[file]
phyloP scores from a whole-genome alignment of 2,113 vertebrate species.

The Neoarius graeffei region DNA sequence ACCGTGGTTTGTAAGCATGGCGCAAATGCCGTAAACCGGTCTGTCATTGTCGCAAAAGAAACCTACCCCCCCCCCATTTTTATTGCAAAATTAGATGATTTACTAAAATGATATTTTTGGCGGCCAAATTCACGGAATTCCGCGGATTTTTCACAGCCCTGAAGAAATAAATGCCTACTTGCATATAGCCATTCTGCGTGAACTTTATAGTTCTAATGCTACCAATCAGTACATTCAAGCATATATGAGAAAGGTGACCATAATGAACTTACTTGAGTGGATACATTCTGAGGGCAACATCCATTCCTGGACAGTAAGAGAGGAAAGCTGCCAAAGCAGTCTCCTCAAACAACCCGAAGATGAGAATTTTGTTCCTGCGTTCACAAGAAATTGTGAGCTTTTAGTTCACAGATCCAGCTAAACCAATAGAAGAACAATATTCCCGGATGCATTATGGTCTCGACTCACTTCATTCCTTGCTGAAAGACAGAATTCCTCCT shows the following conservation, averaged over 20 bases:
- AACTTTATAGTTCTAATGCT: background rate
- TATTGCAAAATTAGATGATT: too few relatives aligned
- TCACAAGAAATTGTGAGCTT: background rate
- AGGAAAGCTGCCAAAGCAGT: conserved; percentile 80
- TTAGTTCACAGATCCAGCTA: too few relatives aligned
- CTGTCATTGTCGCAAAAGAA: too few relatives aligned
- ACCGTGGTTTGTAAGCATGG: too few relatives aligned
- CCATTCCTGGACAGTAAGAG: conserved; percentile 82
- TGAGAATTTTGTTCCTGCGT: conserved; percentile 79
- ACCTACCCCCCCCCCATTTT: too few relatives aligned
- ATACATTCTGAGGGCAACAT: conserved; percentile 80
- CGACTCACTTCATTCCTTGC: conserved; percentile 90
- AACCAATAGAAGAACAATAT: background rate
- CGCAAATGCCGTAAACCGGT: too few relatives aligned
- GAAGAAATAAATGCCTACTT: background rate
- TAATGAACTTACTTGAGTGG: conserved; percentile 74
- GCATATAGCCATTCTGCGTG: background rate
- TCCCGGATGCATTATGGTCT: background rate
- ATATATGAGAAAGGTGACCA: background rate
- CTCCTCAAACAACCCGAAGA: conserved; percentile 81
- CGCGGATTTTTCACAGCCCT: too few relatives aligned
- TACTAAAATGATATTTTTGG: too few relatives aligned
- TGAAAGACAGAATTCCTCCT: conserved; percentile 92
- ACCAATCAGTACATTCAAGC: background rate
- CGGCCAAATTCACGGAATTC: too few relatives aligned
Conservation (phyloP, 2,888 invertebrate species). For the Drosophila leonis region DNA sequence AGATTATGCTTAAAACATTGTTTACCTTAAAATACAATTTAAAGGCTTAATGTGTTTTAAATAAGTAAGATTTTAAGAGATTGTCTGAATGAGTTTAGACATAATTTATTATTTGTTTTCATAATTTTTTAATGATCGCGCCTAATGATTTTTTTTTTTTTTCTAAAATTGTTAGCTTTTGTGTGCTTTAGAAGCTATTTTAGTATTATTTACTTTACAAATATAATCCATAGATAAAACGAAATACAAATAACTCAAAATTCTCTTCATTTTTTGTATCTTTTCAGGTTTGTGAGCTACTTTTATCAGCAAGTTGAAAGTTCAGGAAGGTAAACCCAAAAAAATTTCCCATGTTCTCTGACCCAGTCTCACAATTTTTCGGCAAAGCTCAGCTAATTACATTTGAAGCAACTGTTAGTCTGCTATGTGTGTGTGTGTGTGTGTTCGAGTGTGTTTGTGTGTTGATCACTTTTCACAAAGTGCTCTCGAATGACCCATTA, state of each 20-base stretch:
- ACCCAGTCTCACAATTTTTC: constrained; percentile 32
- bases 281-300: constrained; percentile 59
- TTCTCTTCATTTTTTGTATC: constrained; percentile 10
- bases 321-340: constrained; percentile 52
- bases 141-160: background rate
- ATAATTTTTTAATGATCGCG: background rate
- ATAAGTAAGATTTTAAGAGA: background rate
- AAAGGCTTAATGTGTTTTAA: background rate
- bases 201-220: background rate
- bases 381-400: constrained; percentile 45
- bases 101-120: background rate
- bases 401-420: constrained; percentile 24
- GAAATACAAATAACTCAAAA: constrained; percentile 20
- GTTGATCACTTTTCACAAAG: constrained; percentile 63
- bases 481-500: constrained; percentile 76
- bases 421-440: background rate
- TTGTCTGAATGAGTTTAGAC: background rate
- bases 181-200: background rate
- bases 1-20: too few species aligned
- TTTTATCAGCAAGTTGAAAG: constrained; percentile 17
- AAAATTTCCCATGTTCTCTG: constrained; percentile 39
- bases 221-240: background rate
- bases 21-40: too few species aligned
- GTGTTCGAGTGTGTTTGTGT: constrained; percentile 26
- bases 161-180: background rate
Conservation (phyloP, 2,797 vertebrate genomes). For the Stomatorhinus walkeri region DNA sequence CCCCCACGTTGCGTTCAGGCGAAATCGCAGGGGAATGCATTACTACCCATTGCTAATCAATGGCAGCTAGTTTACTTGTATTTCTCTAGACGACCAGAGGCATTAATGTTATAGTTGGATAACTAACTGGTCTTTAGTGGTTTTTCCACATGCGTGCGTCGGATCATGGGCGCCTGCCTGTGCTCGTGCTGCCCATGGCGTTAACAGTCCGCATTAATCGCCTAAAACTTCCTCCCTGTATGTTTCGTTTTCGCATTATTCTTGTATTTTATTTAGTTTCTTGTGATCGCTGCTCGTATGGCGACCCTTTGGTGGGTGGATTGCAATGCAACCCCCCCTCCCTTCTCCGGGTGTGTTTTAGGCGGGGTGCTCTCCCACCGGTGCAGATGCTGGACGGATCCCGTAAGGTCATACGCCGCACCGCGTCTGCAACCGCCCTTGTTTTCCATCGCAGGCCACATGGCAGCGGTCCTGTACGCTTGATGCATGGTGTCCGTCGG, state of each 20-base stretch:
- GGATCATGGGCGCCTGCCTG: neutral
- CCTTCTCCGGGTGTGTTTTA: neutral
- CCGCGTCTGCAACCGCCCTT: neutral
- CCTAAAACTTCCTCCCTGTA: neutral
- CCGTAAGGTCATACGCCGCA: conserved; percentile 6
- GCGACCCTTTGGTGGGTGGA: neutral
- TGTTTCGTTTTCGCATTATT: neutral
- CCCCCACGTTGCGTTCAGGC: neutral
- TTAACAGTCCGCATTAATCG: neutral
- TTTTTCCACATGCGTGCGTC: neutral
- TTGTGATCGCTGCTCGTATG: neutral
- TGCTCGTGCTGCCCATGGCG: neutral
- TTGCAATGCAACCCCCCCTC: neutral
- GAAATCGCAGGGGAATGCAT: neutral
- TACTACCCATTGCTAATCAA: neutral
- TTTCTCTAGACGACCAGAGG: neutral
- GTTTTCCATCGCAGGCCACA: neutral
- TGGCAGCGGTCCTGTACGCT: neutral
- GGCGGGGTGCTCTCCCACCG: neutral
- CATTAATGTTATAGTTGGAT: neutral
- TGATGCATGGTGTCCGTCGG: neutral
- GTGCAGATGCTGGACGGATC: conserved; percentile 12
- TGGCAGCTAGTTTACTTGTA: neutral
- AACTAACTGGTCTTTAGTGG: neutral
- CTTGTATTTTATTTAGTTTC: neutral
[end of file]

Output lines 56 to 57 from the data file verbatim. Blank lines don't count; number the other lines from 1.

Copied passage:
- CCTTCTCCGGGTGTGTTTTA: neutral
- CCGCGTCTGCAACCGCCCTT: neutral